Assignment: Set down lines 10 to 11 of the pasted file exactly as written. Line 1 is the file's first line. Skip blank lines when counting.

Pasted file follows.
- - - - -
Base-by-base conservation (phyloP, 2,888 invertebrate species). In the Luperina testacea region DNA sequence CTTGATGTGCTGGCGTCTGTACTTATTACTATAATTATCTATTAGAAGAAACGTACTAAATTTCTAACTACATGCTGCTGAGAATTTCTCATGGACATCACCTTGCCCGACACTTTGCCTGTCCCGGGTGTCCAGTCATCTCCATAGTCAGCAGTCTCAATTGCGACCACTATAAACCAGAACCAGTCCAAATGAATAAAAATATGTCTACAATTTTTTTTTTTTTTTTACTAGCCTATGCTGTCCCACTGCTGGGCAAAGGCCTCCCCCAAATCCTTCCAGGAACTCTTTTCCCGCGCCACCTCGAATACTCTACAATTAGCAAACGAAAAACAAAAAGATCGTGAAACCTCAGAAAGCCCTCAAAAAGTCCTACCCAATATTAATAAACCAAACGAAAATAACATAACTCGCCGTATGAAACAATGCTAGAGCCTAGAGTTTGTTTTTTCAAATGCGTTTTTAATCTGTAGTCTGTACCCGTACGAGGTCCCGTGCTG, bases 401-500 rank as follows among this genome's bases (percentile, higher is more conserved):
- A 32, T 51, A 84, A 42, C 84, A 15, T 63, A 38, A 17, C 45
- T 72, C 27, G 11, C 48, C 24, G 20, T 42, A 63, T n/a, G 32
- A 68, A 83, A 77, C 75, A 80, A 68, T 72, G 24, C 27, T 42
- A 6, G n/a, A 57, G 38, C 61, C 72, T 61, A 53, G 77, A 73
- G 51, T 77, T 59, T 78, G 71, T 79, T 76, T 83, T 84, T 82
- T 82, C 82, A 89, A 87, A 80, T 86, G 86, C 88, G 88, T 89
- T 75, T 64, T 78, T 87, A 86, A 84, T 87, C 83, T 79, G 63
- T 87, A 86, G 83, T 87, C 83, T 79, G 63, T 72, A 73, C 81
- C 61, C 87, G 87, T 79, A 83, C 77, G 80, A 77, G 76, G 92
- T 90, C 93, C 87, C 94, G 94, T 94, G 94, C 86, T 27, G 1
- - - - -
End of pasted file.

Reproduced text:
- C 61, C 87, G 87, T 79, A 83, C 77, G 80, A 77, G 76, G 92
- T 90, C 93, C 87, C 94, G 94, T 94, G 94, C 86, T 27, G 1